English-speaking bogus consulate callers targeting victims in latest Hong Kong phone scam
Police issue warning following reports of con, including case of university researcher who transferred HK$18,000 to account in India
Telephone con artists have found a new way to dupe Hongkongers out of their money: by posing as English-speaking officials of consulates in the city, prompting police to issue a new scam alert for the public to stay vigilant.
The latest tactic follows one in which scammers posed as mainland security officials and used the mobile instant messaging platform WeChat to deceive their targets.
The force’s anti-deception coordination centre issued the warning following several reports of the latest scam.
“Several incidents have come to the police’s attention where fraudulent telephone calls were made by swindlers who impersonated officials of consulates in Hong Kong,” the force said on its website.
“Swindlers, pretending to be English-speaking officials of consulates in Hong Kong, phoned victims and claimed that their immigration documents did not meet requirements. Then, the swindlers would demand the victims transfer money to overseas bank accounts to sort things out.”
However, a spokeswoman said on Monday that in the past 12 months police received just one report of the con. She did not elaborate on the details of other cases.
The latest case involved an Indian researcher, 27, who made a report to local police on January 19 after she was conned out of HK$18,000 (US$2,300).
The woman, who completed a postgraduate degree in the city and now works for a Hong Kong university, received a call on January 15 from a man claiming to be an employee at the Indian consulate. He told her that she had supplied incorrect information on her visa application.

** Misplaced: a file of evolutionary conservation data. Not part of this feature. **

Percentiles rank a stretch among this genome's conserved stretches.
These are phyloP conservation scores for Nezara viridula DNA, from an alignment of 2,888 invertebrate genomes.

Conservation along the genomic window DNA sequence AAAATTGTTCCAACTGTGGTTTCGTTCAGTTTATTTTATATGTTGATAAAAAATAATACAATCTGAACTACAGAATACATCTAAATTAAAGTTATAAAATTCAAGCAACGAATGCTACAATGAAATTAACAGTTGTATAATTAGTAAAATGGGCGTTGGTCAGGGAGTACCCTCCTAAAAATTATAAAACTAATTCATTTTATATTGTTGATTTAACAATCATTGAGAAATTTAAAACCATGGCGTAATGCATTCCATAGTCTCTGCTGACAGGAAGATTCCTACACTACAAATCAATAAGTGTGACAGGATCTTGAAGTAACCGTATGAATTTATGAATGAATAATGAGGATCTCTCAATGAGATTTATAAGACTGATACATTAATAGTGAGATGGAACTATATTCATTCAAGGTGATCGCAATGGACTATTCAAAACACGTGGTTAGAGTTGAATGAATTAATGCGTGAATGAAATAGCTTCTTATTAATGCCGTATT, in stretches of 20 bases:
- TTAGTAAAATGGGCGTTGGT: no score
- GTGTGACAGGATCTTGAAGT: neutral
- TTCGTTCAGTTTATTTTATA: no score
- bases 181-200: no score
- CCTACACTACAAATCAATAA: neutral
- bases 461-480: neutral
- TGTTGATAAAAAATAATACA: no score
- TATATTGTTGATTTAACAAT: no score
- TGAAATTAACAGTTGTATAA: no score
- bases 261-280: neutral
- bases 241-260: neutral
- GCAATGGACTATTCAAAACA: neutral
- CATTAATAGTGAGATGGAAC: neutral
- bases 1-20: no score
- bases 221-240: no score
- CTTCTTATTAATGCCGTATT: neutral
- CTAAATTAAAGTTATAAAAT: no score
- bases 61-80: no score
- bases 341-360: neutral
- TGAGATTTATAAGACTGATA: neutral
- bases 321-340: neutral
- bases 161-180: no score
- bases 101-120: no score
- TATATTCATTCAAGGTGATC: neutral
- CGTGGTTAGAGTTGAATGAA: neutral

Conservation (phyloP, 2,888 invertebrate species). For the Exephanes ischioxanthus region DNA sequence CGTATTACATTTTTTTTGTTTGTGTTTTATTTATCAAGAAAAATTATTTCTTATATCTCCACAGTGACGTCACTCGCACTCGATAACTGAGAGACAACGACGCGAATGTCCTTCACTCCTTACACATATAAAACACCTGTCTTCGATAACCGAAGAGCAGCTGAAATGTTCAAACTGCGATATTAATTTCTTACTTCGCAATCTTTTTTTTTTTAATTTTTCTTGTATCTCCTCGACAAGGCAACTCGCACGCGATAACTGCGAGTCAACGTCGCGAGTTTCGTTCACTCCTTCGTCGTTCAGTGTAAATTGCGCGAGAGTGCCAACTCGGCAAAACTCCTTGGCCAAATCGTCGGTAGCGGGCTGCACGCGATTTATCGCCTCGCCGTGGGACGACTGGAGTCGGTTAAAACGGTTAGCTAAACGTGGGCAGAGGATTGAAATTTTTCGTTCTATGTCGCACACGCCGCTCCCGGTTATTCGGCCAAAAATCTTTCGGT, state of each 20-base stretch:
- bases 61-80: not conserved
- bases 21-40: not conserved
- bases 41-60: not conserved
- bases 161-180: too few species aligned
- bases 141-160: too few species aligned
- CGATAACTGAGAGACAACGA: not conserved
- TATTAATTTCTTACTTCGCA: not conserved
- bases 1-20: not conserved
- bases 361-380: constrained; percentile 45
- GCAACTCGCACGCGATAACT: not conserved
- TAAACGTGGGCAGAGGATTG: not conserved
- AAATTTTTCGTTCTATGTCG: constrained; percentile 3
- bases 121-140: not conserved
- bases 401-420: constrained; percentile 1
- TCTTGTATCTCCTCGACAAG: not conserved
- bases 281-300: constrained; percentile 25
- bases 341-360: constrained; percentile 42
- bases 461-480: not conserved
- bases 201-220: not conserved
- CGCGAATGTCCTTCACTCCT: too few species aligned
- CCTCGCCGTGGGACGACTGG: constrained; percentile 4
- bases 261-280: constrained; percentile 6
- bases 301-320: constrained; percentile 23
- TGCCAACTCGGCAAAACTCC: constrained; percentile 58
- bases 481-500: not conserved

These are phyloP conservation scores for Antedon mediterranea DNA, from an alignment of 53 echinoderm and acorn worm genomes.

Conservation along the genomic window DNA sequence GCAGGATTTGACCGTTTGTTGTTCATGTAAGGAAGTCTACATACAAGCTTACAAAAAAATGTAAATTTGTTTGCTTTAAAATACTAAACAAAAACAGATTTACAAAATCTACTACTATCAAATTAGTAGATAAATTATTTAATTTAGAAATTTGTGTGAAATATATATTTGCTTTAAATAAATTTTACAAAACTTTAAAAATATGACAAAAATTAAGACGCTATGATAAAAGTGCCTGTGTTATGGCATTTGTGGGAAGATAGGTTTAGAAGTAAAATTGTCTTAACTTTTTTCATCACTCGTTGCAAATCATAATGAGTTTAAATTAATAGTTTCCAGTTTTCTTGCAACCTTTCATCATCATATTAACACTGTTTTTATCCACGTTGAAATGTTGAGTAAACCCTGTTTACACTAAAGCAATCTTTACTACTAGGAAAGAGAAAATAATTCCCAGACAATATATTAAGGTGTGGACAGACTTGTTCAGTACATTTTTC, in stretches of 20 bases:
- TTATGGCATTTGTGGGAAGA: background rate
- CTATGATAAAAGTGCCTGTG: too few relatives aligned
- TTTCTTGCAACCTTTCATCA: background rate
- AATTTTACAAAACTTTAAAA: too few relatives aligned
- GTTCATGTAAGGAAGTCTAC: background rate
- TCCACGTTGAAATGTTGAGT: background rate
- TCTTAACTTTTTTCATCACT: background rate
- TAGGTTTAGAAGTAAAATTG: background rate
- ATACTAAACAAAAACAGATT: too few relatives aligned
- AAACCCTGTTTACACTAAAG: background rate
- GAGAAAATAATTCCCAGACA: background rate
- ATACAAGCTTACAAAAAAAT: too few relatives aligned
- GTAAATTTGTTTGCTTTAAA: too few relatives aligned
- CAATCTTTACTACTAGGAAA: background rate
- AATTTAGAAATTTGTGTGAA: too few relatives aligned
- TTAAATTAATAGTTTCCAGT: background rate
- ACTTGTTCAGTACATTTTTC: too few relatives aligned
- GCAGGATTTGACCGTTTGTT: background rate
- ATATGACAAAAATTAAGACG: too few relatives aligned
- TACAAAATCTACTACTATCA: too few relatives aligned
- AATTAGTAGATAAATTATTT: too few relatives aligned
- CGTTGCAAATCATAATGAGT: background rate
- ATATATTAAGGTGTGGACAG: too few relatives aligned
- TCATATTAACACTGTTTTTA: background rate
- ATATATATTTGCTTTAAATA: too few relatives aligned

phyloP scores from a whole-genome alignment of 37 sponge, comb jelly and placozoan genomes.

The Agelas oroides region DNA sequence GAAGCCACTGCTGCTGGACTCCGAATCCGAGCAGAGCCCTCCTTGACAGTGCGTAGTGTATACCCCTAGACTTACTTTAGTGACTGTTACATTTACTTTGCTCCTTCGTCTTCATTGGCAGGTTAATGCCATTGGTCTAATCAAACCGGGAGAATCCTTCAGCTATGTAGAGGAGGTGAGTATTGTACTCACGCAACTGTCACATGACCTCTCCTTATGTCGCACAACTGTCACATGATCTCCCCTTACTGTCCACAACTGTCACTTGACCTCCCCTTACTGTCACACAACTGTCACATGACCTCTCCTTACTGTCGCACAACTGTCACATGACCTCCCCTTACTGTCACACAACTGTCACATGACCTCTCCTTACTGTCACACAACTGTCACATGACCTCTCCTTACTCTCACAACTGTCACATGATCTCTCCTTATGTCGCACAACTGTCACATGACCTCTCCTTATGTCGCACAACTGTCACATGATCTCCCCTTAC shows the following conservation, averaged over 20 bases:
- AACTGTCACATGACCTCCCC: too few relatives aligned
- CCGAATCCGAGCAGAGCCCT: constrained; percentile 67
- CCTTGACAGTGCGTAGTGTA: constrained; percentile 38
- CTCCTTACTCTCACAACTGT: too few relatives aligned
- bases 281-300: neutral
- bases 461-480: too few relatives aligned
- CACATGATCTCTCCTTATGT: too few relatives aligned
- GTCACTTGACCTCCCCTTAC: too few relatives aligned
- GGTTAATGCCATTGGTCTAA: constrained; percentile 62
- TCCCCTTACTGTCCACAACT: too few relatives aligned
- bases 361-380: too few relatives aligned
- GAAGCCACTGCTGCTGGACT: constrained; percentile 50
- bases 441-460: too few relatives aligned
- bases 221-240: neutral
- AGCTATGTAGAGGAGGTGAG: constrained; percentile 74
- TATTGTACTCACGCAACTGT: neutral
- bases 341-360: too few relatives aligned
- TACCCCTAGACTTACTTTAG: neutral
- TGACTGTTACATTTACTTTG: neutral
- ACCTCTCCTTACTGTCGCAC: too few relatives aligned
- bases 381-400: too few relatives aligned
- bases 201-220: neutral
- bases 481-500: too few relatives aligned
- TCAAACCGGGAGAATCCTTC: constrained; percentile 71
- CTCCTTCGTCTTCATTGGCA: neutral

She was then instructed to transfer HK$18,000 to a bank account in India so that lawyers there could help her solve the problem.
Police said she realised it was a scam when she checked with the consulate in Hong Kong.
The consulate said on Facebook that several incidents had come to its attention where Indian citizens in Hong Kong had received fraudulent telephone calls for the purpose of extorting money, including some by people claiming to represent the consulate.
“These are prank or malicious calls and the [consulate] does not make such calls or seek such information on telephone,” it said.
The consulate advised those receiving such a call to contact the Hong Kong police’s anti-scam helpline on 18222 or the 999 emergency number.
“If callers claim to be agents of law enforcement authorities or other institutions and request your personal data and property for various reasons, contact the corresponding offices for verification of the identity of callers,” police said.
From street con-artists to phone fraud: A history of Hong Kong scams … and how to avoid becoming another victim
“Do not transfer money to strangers’ bank accounts.”
Last year, police handled 991 reports of phone scams in which scammers bagged HK$229 million. In 2016, there were 1,138 phone scam cases involving losses of HK$221 million.
The anti-deception coordination centre, which was set up last July, halted payments of over HK$180 million to con men in more than 110 deception cases and prevented 49 deception cases from materialising.